Feb. 3, 2011

Funds focus: Science communication, theatrical production, new approach for autistic kids

Three university teams are the first to benefit from a new seed grant program to help initiate collaborative, interdisciplinary research or artistic production. The grants, offered through the Center for Excellence in the Arts and Humanities, are intended to support projects with the potential to compete for national recognition or sponsored funding. CEAH provides grants ranging from $20,000 to $30,000.

About the grants

For more information about the seed-grants program, see Seed Grants for Collaborative Work (PDF).

Following are seed grant recipients this year:

Ethical science communication

Jean Goodwin, Mike Dahlstrom, Kevin de Laplante and the Science Communication at ISU research group received a grant to begin building an interdisciplinary program focused on effective, ethical use of science communication within controversial policy-making. Goodwin is associate professor of English; Dahlstrom, assistant professor in the Greenlee School of Journalism and Communication and deLaplante, chair of philosophy and religious studies. They will:

  • Explore ways to guard against politicization of scientific information and promote informed decision-making
  • Host a summer symposia series at which science communicators from around the world will discuss the challenges of maintaining scientific credibility during heated policy debates
  • Design a seminar course for graduate students in science, technology, engineering and math fields to disseminate the results of their research

"Scientists are being called to bridge the gap between science and policy, which is a communicative role that is poorly understood and filled with significant pitfalls," Goodwin said. "When policy makers confuse scientific information with political advocacy, democracy cannot function as it should."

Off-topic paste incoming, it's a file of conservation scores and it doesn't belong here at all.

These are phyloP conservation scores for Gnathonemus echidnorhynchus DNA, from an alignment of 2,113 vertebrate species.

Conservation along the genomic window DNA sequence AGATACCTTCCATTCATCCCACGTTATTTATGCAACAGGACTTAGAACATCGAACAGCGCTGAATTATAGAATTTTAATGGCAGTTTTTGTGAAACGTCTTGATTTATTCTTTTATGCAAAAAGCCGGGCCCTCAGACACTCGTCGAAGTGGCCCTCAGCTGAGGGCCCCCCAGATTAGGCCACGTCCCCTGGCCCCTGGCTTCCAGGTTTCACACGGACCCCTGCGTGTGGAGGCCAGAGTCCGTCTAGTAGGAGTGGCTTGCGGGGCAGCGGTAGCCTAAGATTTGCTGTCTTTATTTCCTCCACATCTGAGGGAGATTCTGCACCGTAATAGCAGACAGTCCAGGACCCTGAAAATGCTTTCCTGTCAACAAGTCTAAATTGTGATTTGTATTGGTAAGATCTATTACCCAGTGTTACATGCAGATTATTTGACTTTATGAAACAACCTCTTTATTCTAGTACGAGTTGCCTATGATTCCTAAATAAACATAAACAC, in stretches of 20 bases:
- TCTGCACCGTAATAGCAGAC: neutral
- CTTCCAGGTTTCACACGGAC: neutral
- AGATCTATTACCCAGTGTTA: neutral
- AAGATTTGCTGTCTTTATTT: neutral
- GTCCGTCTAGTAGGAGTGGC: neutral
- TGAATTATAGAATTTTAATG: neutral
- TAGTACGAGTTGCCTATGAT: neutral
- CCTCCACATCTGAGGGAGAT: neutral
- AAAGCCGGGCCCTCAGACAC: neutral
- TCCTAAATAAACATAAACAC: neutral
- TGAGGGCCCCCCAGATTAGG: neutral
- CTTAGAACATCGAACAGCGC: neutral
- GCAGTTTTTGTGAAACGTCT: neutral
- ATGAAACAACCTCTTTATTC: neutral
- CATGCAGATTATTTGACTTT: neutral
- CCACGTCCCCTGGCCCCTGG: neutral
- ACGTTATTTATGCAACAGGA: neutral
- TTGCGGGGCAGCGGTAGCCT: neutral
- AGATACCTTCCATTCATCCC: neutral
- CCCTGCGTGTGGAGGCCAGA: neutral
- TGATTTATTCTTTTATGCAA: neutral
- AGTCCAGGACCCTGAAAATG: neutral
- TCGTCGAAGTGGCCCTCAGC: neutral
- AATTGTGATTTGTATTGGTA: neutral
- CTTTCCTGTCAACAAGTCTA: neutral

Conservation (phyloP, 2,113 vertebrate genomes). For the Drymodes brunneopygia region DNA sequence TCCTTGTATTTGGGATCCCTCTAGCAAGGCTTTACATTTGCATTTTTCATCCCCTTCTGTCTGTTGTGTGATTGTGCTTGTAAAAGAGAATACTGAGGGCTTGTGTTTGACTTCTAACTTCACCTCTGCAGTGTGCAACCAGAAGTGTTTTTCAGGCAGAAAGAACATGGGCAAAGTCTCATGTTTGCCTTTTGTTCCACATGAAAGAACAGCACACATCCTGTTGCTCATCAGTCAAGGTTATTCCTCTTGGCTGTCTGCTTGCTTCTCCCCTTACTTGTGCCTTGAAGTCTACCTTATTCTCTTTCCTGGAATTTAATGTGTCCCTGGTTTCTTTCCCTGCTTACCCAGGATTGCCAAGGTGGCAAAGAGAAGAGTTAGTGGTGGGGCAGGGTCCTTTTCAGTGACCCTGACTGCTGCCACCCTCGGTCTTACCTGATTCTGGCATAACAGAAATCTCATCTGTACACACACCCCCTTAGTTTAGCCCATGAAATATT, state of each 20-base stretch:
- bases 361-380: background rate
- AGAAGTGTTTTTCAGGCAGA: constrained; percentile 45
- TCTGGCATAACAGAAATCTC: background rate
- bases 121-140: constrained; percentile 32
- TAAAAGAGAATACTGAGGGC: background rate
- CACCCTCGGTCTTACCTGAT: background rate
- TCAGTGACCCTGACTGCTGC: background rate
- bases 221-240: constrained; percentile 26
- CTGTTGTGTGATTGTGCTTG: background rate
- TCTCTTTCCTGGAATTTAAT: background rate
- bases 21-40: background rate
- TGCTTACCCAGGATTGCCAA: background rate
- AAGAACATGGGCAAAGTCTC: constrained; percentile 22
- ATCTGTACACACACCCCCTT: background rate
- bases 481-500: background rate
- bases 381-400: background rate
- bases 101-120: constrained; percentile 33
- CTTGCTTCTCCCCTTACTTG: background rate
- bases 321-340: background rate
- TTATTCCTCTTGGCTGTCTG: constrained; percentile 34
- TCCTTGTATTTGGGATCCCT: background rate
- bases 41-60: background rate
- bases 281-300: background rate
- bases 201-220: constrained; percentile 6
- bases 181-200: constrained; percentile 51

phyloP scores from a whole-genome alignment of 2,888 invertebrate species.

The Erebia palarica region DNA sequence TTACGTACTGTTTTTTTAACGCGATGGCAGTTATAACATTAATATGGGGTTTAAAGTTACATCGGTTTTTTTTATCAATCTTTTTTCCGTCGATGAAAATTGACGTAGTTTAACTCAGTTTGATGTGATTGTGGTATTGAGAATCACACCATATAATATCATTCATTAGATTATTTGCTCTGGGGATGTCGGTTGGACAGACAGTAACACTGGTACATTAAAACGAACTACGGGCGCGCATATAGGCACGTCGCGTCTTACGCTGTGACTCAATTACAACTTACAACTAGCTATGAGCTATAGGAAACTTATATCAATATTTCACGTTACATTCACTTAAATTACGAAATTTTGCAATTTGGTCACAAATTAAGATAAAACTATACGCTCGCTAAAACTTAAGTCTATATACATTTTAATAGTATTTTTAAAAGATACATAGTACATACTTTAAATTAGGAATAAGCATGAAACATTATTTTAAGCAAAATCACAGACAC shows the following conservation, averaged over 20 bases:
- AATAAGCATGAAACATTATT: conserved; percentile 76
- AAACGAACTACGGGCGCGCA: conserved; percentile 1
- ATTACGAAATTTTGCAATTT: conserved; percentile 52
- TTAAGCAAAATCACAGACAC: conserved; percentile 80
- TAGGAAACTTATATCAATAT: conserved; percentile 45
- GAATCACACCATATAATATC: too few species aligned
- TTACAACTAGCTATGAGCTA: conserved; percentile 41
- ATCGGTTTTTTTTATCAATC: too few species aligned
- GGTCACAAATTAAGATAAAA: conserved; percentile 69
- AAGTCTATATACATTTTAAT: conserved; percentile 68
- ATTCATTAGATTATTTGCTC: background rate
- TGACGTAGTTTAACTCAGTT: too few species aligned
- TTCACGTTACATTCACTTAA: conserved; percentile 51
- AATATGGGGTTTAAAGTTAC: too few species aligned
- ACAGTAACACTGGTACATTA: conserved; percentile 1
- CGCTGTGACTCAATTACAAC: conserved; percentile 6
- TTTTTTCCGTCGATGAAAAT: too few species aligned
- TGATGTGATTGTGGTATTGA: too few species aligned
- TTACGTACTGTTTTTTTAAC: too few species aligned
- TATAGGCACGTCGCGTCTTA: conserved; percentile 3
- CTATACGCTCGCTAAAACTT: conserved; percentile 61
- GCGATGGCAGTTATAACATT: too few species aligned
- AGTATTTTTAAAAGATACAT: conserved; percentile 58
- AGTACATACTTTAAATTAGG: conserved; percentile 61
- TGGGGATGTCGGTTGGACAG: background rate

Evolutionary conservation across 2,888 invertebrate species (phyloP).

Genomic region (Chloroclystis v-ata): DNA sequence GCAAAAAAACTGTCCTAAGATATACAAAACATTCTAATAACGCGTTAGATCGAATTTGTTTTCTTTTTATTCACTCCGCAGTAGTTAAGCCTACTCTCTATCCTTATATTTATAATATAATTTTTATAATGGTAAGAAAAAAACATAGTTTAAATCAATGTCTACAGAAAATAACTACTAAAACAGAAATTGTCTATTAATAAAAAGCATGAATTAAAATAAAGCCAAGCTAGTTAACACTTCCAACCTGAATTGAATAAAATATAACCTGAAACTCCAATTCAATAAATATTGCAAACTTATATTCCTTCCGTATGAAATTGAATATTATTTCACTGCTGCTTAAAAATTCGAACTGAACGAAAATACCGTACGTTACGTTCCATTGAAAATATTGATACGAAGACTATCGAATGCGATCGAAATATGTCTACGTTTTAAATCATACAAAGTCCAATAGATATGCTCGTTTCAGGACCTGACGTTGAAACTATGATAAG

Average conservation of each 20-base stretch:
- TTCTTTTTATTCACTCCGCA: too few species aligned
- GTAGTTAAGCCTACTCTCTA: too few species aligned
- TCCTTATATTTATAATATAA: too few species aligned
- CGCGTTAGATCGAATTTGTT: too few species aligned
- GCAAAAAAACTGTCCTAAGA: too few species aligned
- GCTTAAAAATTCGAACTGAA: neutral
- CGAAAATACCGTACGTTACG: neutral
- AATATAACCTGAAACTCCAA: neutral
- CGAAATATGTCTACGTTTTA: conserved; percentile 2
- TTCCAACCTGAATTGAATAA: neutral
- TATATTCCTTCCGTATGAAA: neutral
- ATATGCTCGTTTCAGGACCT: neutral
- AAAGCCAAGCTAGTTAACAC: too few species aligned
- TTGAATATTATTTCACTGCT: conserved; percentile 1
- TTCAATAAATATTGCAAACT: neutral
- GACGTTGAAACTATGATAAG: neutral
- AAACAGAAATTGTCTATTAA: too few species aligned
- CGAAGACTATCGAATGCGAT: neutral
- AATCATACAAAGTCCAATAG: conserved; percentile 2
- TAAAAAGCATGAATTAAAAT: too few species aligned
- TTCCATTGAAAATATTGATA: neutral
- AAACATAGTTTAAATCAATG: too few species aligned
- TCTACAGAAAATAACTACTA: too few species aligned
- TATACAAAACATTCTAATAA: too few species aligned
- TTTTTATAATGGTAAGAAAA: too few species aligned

The Science Communication at ISU research group invites interested faculty to attend its monthly colloquium series or contact a member of the group to get involved.

Immigrants' words, photos, form backdrop for theatrical production

Mary Swander and Dennis Chamberlin will create a readers' theatre production based on interviews and photographs of immigrant farmers from the Hmong, Mexican, Sudanese and Russian traditions. Immigrants' own words will become the text of the script created by Swander, Distinguished professor in English. Chamberlin, assistant professor in the Greenlee School of Journalism and Communication, will photograph the immigrants, and photos will be projected on the face of the venue building and on the back wall of the set, becoming the backdrop for the staged production.

The play will be produced on campus and tour throughout the United States and Europe. Swander and Chamberlin also will create a website archive that will allow scholars around the world to post and share agricultural documentary materials. This data will be available for the study of sustainable agricultural practices, immigrant and labor relations, gastronomy, photojournalism, play wrighting and interviewing techniques.

New experience for autistic children

Art and design faculty Debra Satterfield, Sunghyun Kang, Anson Call and Steve Herrnstadt will conduct research to design and evaluate an educational experience for children with autism spectrum disorders (ASD). This play experience, called Play•IT, seeks to create a learning environment that allows a child with ASD and a typical child to play together in ways that are socially, emotionally, behaviorally and motivationally appropriate for both children, thereby enhancing their social experiences.

The team will conduct ethnographic research with children, caregivers and other collaborators who have expertise in autism, design, disabilities, physical therapy, occupational therapy, neurology, computer science, game design and education.

The long-term goal of the research is to develop a new approach for the design and evaluation of the learning experiences. The research will be shared so that products and services designed for children with autism better meet their unique needs and enhance their quality of life.